2006.04.01: April 1, 2006: Headlines: COS - Burkina Faso: COS - The Gambia: Raritan: The Gambia RPCV Chris Walsh writes: "Burkina Faso: Walden in West Africa"

Peace Corps Online: Directory: Burkina Faso: Peace Corps Burkina Faso : The Peace Corps in Burkina Faso: 2006.04.01: April 1, 2006: Headlines: COS - Burkina Faso: COS - The Gambia: Raritan: The Gambia RPCV Chris Walsh writes: "Burkina Faso: Walden in West Africa"

By Admin1 (admin) (ppp-70-245-111-32.dsl.okcyok.swbell.net - 70.245.111.32) on Saturday, June 17, 2006 - 6:37 pm: Edit Post

The Gambia RPCV Chris Walsh writes: "Burkina Faso: Walden in West Africa"

The Gambia RPCV Chris Walsh writes: Burkina Faso: Walden in West Africa

The typical American woman one encounters in West Africa is a Peace Corps volunteer, a missionary, or a Foreign Service or NGO employee. She is white, well-educated, well-intentioned, sandal wearing, makeup eschewing. The PCVs are tan and often don't shave their legs or armpits. The missionaries are usually very pale. Bonnie wore makeup and pumps. Unlike the NGO or Embassy people who would say, "Don't worry about that spill, staff will take care of that," she was not used to having a maid.

The Gambia RPCV Chris Walsh writes: "Burkina Faso: Walden in West Africa"

Against Fluency; or, Walden in West Africa

Apr 1, 2006

Raritan

I WENT TO Conakry because they invited me there to speak. I'd never been invited anywhere before, not "to speak." I liked the ring of that.

[Excerpt]

Africa would be balm. As a Peace Corps volunteer in The Gambia a decade before I had come to feel that life has wider margins in Africa. Things move more slowly there. One can take one's time, one can take naps. And one can, thanks to widespread illiteracy, escape the written word.

Now, illiteracy is a terrible thing. There are brake-fluid bottles on which raised plastic letters announce, WARNING: POISONOUS. DESTROY THIS CONTAINER. DO NOT REUSE FOR DRINKING WATER. I have seen these bottles, a handy six-ounce-or-so size, several times, and in only one place-the hands of young West African mothers, raising them to their babies' puckering mouths. Illiteracy is terrible.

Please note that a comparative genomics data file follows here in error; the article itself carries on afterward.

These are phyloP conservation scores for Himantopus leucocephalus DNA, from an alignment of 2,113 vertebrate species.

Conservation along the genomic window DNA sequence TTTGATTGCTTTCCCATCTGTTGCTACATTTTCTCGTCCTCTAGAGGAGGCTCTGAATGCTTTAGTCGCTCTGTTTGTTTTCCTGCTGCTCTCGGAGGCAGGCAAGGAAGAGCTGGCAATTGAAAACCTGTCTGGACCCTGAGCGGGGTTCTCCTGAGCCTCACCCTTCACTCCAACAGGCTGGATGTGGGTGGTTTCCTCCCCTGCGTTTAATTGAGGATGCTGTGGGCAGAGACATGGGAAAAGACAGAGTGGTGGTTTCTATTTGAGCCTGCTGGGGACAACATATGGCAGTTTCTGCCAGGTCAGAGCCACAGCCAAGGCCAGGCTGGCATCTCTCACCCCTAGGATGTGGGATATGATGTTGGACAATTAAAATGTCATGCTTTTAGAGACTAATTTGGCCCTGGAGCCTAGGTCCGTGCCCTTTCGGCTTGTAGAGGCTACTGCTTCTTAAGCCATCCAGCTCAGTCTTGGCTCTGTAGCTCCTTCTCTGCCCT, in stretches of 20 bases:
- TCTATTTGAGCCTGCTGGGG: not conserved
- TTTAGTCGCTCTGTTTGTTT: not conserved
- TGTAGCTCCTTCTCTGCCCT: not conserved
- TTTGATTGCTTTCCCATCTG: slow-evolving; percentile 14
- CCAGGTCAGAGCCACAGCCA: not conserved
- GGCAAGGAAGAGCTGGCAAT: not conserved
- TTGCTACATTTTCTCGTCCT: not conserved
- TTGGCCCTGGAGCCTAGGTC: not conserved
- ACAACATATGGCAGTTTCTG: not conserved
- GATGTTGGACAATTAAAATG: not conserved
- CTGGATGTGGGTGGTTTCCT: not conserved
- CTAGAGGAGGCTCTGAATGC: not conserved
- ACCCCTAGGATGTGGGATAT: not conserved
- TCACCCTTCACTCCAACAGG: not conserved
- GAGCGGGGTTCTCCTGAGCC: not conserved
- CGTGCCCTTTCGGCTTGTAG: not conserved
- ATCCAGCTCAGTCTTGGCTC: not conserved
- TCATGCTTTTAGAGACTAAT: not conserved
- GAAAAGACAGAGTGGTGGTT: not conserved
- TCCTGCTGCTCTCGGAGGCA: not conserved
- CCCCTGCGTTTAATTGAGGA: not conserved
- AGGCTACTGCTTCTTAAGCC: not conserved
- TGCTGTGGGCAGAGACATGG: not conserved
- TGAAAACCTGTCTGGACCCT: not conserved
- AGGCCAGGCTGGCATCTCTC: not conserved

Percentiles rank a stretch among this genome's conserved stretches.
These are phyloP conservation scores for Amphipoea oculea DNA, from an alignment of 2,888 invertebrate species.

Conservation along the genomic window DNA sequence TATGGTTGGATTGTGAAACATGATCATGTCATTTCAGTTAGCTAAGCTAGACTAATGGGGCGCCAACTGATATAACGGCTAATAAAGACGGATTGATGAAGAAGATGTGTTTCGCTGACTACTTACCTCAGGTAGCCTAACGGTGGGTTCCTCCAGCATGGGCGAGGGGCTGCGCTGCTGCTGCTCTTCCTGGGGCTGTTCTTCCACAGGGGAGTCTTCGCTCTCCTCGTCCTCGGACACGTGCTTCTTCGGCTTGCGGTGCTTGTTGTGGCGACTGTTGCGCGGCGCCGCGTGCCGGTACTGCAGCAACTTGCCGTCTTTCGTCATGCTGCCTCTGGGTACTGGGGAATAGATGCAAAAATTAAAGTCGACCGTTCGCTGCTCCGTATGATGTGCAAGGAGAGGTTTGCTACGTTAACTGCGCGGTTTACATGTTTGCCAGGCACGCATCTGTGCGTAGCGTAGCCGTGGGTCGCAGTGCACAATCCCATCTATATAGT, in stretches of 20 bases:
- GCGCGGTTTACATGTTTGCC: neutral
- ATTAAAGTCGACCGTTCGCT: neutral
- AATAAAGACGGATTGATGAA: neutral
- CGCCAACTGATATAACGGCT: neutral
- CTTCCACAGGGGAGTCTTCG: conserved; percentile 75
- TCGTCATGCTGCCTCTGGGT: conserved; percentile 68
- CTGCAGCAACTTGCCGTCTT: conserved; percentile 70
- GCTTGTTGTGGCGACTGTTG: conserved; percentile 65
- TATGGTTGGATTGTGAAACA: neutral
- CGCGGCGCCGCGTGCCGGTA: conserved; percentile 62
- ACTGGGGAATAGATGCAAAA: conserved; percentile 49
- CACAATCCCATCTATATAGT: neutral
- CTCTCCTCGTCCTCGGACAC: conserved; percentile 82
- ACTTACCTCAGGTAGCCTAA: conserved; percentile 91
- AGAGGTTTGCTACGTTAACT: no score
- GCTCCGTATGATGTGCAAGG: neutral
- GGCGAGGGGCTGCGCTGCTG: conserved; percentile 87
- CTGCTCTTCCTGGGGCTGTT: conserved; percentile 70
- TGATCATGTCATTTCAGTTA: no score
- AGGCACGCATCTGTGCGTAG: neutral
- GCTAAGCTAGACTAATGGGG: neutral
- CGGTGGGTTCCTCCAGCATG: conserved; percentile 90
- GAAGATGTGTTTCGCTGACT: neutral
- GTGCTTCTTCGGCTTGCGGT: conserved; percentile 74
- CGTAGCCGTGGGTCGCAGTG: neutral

The illiterate, however, have better memories and longer attention spans than we do. The unschooled African villagers I have known have struck me as there in a way no hyperliterate person (always consulting his mental notebooks) ever is. Walter Ong noted that while the spoken word brings people together, literacy isolates them. Milan Kundera laments the modern phenomenon of "graphomania," in which people use words not as bridges but as walls. But there I go quoting people again.

Ouagadougou, unlikely as it sounds, would be my Walden, the site for my self-repossession. The capital of Burkina Faso, the city has a million people, maybe a million and a half. There are radio stations and newspapers and internet cafs, but Burkina is one of the poorest countries in the world. One evening I sat at a little outdoor bar and had poulet televise. This is a whole chicken-they run very small-roasted on a spit behind a glass window. Delicious with salt and hot pepper and cold watery Brakina or Flag beer. A child of ten or so bussed my plate away and called a friend to him. Together these boys stripped away the bits of meat I had left on the skinny bones.

They ate the cartilage and sucked the marrow.

At rush hour the main intersections of Ouaga fog over with the exhaust of mopeds and old Mercedes, Peugeots, and Renaults. These cars are the most lasting legacies of the many aid organizations that have alighted in Burkina. Off the bustling and desperate drags, though, the roads are sand and dirt, and one feels the quiet of the village, a quiet made deeper by the village sounds-a cattle's low, a roosters crow. Peddlers walk by selling shoes, blankets, chickens. A singing boy tends a herd of goats. Stalks of millet dry on rooftops. Watching a hobbled donkey kick up dust into the late afternoon light, I felt there was something positively biblical about the Sahel: the open wells and thorny bushes, the date palms and hot sun and arid, colorful marketplaces, the asses and camels.

These are all symptoms of "underdevelopment," I suppose, but that doesn't mean they don't have a wonderful simplicity and peace. The endemic fatalism, the god-willingness of everyone, is kind of nice, too. In sha'allah, people often say here-if God wills-and they mean it.

I went to Ouagadougou, more practically speaking, to teach American literature. (I may have soured on the literary enterprise, but I had also unfitted myself for most other life endeavors.) The university students were on strike when I arrived. Then the government shut down the campus. When the authorities came to terms with the students, the professors went on strike. These troubles gave me time to work on my French, explore Burkina, and play softball.





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Story Source: Raritan

This story has been posted in the following forums: : Headlines; COS - Burkina Faso; COS - The Gambia

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